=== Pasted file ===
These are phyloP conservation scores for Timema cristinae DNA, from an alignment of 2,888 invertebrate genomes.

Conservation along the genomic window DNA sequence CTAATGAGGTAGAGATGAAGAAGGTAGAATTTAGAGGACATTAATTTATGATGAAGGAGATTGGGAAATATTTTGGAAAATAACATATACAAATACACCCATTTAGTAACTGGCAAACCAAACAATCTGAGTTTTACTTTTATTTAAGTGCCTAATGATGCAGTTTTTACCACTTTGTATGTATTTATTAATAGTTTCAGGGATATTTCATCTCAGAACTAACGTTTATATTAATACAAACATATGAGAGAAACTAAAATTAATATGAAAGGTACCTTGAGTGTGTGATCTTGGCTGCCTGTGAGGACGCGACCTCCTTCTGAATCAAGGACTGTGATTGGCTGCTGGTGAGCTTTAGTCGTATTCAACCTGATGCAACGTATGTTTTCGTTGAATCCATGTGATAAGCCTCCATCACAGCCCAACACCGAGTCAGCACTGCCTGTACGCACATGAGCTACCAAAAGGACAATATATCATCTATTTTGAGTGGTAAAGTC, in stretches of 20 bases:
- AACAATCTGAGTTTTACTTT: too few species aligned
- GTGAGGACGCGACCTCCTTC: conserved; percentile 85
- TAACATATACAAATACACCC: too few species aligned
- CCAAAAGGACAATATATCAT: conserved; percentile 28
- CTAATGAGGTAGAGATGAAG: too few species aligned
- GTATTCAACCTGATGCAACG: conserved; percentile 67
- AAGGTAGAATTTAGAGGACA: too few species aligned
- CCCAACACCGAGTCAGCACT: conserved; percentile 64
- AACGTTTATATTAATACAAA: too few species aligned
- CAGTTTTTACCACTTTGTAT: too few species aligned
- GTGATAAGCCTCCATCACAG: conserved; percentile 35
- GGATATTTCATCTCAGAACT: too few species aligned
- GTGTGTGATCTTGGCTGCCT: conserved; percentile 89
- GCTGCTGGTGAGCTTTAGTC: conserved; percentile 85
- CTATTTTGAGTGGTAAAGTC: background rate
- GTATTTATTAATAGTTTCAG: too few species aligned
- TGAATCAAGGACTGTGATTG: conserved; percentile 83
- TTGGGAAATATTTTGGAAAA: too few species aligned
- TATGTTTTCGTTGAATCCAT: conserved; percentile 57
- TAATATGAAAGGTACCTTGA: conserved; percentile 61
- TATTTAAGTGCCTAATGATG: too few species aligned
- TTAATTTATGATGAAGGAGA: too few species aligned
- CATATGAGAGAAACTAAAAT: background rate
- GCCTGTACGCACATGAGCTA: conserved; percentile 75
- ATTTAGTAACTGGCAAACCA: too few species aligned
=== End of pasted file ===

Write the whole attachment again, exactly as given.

These are phyloP conservation scores for Timema cristinae DNA, from an alignment of 2,888 invertebrate genomes.

Conservation along the genomic window DNA sequence CTAATGAGGTAGAGATGAAGAAGGTAGAATTTAGAGGACATTAATTTATGATGAAGGAGATTGGGAAATATTTTGGAAAATAACATATACAAATACACCCATTTAGTAACTGGCAAACCAAACAATCTGAGTTTTACTTTTATTTAAGTGCCTAATGATGCAGTTTTTACCACTTTGTATGTATTTATTAATAGTTTCAGGGATATTTCATCTCAGAACTAACGTTTATATTAATACAAACATATGAGAGAAACTAAAATTAATATGAAAGGTACCTTGAGTGTGTGATCTTGGCTGCCTGTGAGGACGCGACCTCCTTCTGAATCAAGGACTGTGATTGGCTGCTGGTGAGCTTTAGTCGTATTCAACCTGATGCAACGTATGTTTTCGTTGAATCCATGTGATAAGCCTCCATCACAGCCCAACACCGAGTCAGCACTGCCTGTACGCACATGAGCTACCAAAAGGACAATATATCATCTATTTTGAGTGGTAAAGTC, in stretches of 20 bases:
- AACAATCTGAGTTTTACTTT: too few species aligned
- GTGAGGACGCGACCTCCTTC: conserved; percentile 85
- TAACATATACAAATACACCC: too few species aligned
- CCAAAAGGACAATATATCAT: conserved; percentile 28
- CTAATGAGGTAGAGATGAAG: too few species aligned
- GTATTCAACCTGATGCAACG: conserved; percentile 67
- AAGGTAGAATTTAGAGGACA: too few species aligned
- CCCAACACCGAGTCAGCACT: conserved; percentile 64
- AACGTTTATATTAATACAAA: too few species aligned
- CAGTTTTTACCACTTTGTAT: too few species aligned
- GTGATAAGCCTCCATCACAG: conserved; percentile 35
- GGATATTTCATCTCAGAACT: too few species aligned
- GTGTGTGATCTTGGCTGCCT: conserved; percentile 89
- GCTGCTGGTGAGCTTTAGTC: conserved; percentile 85
- CTATTTTGAGTGGTAAAGTC: background rate
- GTATTTATTAATAGTTTCAG: too few species aligned
- TGAATCAAGGACTGTGATTG: conserved; percentile 83
- TTGGGAAATATTTTGGAAAA: too few species aligned
- TATGTTTTCGTTGAATCCAT: conserved; percentile 57
- TAATATGAAAGGTACCTTGA: conserved; percentile 61
- TATTTAAGTGCCTAATGATG: too few species aligned
- TTAATTTATGATGAAGGAGA: too few species aligned
- CATATGAGAGAAACTAAAAT: background rate
- GCCTGTACGCACATGAGCTA: conserved; percentile 75
- ATTTAGTAACTGGCAAACCA: too few species aligned